Although the Consumer Financial Protection Bureau (CFPB) has been in existence since July 2011, it wasn’t until January 2012, when Richard Cordray was confirmed as its director, that it got its full powers to oversee all financial markets and provide the utmost in consumer protections.
On January 5th, 2012, the CFPB launched the first ever program to supervise nonbank financial institutions. This supervision is an extension of the CFPB’s bank supervision program that began last July and will ensure that banks and nonbanks follow federal consumer financial laws. Essentially, the CFPB will approach nonbank examination the same as it does for banking institutions.
It is crucial to provide consumer protections from nonbank financial institutions. For instance, it is estimated that 20 million Americans use payday loans, roughly 200 million Americans rely on credit reporting agencies to report their credit histories accurately, 14 percent of consumers have one or more debts in collections, and nonbank lenders originated 10% of mortgages.
A “nonbank” is a non-depository business that offers financial products or services but does not have a bank, thrift, or credit union charter. Nonbanks include mortgage lenders, payday lenders, debt collectors, money service companies and others.
Despite the large portion of the financial industry that nonbanks cover, prior to passage of the Dodd-Frank Wall Street Reform and Consumer Protection Act, the law that created the CFPB, there was no federal program to supervise nonbanks. Other federal regulators examined banks, credit unions, and thrifts to make sure they were complying with the law, but generally the primary tool used to address issues with nonbanks was “after-the-fact” law enforcement.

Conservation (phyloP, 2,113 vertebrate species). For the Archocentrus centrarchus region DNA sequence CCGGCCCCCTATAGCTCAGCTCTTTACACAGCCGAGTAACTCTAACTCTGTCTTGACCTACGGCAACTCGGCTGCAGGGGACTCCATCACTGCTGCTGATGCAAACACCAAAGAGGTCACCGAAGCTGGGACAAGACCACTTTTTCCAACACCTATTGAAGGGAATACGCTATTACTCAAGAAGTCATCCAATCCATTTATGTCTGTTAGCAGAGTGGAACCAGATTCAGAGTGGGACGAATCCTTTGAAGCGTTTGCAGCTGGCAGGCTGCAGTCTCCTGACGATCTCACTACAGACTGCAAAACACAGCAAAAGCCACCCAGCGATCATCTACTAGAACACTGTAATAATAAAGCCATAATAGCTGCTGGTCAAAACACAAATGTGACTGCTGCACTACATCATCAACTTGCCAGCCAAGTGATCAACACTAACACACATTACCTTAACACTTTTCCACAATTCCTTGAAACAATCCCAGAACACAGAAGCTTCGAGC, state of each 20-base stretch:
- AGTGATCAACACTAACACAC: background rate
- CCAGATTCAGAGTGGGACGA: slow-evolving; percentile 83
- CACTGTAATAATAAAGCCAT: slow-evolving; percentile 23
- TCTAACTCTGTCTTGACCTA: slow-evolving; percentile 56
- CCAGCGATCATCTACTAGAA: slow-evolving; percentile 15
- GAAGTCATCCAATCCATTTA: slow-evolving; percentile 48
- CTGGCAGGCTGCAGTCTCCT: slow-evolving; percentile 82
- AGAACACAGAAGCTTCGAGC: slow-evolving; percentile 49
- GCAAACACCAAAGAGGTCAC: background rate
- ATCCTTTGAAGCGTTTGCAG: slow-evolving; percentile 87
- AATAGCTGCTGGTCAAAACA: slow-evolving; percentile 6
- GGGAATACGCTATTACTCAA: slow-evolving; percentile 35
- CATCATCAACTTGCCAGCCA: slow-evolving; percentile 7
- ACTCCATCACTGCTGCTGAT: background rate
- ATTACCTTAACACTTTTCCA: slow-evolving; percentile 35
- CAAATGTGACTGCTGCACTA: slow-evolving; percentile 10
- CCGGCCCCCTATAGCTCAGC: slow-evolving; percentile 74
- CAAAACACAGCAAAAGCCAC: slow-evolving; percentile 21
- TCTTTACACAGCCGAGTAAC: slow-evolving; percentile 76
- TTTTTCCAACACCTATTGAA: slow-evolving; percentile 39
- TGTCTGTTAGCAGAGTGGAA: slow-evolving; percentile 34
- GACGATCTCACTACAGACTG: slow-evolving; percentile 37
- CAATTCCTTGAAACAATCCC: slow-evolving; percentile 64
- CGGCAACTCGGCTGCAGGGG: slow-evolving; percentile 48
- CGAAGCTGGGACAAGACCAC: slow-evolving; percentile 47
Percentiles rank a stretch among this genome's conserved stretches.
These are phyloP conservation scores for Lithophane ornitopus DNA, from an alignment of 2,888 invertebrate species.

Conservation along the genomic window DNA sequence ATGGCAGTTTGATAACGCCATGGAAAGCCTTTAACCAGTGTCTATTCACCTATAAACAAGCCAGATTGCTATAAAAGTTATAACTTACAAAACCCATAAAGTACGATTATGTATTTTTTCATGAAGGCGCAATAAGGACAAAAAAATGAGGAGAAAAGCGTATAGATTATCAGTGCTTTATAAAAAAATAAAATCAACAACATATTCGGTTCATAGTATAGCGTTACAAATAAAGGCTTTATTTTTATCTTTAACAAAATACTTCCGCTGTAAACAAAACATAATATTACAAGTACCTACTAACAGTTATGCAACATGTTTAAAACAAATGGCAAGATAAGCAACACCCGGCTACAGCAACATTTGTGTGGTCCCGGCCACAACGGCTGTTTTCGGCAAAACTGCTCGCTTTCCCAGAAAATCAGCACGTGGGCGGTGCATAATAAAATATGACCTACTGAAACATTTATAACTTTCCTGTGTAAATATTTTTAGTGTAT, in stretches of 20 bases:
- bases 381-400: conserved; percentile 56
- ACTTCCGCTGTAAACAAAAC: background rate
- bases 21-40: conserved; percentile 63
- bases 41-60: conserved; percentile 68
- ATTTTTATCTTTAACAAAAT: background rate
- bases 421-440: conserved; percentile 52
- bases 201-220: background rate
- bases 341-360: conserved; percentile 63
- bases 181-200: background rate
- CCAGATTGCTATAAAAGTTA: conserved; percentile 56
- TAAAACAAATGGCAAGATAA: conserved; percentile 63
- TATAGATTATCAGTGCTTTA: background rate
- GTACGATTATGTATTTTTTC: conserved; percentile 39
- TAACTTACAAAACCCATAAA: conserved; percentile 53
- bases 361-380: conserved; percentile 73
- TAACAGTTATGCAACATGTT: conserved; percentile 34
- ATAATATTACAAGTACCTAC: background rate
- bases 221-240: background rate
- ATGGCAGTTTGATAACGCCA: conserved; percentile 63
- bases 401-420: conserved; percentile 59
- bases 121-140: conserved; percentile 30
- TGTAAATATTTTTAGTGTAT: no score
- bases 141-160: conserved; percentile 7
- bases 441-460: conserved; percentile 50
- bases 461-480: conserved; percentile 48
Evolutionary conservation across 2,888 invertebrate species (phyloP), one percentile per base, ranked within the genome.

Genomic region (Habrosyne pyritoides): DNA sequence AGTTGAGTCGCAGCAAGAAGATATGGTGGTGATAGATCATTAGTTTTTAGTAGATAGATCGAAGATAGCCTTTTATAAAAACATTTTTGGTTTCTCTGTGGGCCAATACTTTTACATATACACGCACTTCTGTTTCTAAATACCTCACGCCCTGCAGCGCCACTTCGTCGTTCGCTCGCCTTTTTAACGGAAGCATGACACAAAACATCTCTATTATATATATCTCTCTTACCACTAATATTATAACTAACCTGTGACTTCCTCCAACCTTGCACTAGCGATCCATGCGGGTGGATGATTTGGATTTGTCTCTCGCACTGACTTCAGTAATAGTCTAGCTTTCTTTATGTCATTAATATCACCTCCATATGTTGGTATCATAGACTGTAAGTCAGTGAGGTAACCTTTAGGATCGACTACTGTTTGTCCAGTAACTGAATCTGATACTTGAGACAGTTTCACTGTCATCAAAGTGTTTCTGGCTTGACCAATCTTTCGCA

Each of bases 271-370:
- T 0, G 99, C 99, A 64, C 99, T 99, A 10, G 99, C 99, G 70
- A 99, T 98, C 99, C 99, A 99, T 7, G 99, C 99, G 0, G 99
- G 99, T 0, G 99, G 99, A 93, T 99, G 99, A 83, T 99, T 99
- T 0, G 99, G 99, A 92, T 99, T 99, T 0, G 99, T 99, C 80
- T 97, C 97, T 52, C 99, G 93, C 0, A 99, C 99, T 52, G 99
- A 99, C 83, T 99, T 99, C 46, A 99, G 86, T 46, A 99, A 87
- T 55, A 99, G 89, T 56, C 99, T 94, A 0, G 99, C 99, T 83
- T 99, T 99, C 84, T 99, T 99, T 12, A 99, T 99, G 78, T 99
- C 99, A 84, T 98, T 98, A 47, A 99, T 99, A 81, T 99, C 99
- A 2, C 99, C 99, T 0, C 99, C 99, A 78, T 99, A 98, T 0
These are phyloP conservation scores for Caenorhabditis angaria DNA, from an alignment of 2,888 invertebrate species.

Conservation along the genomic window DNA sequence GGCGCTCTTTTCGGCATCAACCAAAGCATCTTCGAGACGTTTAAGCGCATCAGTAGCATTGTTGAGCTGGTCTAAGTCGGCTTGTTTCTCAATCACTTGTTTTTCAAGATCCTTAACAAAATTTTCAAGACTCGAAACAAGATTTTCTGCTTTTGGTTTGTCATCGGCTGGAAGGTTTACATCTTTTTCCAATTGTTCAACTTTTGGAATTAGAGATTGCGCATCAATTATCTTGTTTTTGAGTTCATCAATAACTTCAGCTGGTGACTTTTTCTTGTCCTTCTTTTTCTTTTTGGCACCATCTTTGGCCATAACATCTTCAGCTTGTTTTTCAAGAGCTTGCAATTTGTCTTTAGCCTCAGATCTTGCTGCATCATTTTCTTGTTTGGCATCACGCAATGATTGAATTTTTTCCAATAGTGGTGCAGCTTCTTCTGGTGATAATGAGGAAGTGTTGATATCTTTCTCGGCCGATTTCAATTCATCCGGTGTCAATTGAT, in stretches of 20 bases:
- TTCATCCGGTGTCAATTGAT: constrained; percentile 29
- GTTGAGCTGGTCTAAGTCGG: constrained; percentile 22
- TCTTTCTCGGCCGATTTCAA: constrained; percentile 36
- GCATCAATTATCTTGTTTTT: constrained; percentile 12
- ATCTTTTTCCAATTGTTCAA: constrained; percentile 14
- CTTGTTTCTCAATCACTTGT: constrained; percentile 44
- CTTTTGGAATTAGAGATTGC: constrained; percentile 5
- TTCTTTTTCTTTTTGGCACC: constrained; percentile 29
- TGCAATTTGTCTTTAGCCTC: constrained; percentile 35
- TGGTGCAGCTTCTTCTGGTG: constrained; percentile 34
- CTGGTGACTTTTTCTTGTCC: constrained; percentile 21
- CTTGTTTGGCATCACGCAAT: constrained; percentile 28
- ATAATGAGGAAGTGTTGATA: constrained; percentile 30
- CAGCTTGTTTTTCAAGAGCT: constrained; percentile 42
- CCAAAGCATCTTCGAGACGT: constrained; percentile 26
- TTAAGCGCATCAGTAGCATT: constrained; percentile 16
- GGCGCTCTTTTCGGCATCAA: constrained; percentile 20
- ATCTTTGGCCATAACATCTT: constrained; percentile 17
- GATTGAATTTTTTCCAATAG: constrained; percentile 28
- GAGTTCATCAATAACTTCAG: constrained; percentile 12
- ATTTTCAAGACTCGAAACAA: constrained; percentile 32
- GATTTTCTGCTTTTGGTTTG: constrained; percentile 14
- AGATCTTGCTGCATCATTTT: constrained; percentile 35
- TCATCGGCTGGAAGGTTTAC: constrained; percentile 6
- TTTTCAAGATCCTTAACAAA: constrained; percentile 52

The CFPB recently requested comments on a proposed rule to establish procedures for determining whether a nonbank is engaging in activities that pose risks to consumers and, therefore, should be supervised. Under the proposed rule, a nonbank that is being considered for supervision, because the CFPB has reasonable cause to determine that it poses risks to consumers, will be notified. The nonbank is given a reasonable opportunity to respond both in writing and orally, if requested by the nonbank. After considering the response, the CFPB would make a final determination either subjecting the nonbank to its supervision or not.
The proposal also permits a nonbank to voluntarily consent to the CFPB’s supervisory authority either by singing the consent agreement attached to the original notice or at any time during the proceedings. There is also a mechanism for nonbanks to file a petition to terminate supervision authority after two years, however, when a nonbank has voluntarily submitted to the CFPB’s jurisdiction for a specified period of time, it is not entitled to petition for early termination.
The CFPB has asked for comments from the public on how to enforce these rules and how to best protect consumers from all participants in the financial market.
Please submit your comments to the CFPB by July 23, 2012. Learn more about how to submit comments.